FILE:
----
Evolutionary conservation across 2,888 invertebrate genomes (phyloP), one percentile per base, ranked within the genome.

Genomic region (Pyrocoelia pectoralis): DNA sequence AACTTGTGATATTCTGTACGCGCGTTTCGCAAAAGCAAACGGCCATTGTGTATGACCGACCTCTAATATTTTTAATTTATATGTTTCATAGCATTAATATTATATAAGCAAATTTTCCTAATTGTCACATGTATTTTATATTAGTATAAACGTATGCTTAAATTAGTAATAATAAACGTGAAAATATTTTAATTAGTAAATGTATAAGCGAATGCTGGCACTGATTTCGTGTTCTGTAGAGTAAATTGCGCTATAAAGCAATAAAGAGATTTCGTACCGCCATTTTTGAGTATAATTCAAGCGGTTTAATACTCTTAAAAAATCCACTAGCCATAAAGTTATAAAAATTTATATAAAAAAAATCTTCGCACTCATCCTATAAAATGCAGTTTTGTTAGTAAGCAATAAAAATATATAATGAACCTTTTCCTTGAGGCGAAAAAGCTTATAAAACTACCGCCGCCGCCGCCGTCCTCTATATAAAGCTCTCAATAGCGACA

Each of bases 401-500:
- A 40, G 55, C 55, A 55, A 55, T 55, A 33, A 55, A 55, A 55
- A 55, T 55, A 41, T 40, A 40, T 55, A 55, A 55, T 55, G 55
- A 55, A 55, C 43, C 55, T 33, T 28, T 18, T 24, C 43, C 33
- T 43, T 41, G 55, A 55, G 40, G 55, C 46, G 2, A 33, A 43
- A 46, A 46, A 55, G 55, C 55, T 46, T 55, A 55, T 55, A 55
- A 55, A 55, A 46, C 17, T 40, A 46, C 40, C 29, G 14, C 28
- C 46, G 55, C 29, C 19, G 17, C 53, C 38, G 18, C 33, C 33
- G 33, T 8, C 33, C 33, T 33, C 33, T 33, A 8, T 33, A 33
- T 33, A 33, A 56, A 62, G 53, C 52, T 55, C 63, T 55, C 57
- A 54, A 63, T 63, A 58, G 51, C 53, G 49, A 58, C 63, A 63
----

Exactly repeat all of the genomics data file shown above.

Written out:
Evolutionary conservation across 2,888 invertebrate genomes (phyloP), one percentile per base, ranked within the genome.

Genomic region (Pyrocoelia pectoralis): DNA sequence AACTTGTGATATTCTGTACGCGCGTTTCGCAAAAGCAAACGGCCATTGTGTATGACCGACCTCTAATATTTTTAATTTATATGTTTCATAGCATTAATATTATATAAGCAAATTTTCCTAATTGTCACATGTATTTTATATTAGTATAAACGTATGCTTAAATTAGTAATAATAAACGTGAAAATATTTTAATTAGTAAATGTATAAGCGAATGCTGGCACTGATTTCGTGTTCTGTAGAGTAAATTGCGCTATAAAGCAATAAAGAGATTTCGTACCGCCATTTTTGAGTATAATTCAAGCGGTTTAATACTCTTAAAAAATCCACTAGCCATAAAGTTATAAAAATTTATATAAAAAAAATCTTCGCACTCATCCTATAAAATGCAGTTTTGTTAGTAAGCAATAAAAATATATAATGAACCTTTTCCTTGAGGCGAAAAAGCTTATAAAACTACCGCCGCCGCCGCCGTCCTCTATATAAAGCTCTCAATAGCGACA

Each of bases 401-500:
- A 40, G 55, C 55, A 55, A 55, T 55, A 33, A 55, A 55, A 55
- A 55, T 55, A 41, T 40, A 40, T 55, A 55, A 55, T 55, G 55
- A 55, A 55, C 43, C 55, T 33, T 28, T 18, T 24, C 43, C 33
- T 43, T 41, G 55, A 55, G 40, G 55, C 46, G 2, A 33, A 43
- A 46, A 46, A 55, G 55, C 55, T 46, T 55, A 55, T 55, A 55
- A 55, A 55, A 46, C 17, T 40, A 46, C 40, C 29, G 14, C 28
- C 46, G 55, C 29, C 19, G 17, C 53, C 38, G 18, C 33, C 33
- G 33, T 8, C 33, C 33, T 33, C 33, T 33, A 8, T 33, A 33
- T 33, A 33, A 56, A 62, G 53, C 52, T 55, C 63, T 55, C 57
- A 54, A 63, T 63, A 58, G 51, C 53, G 49, A 58, C 63, A 63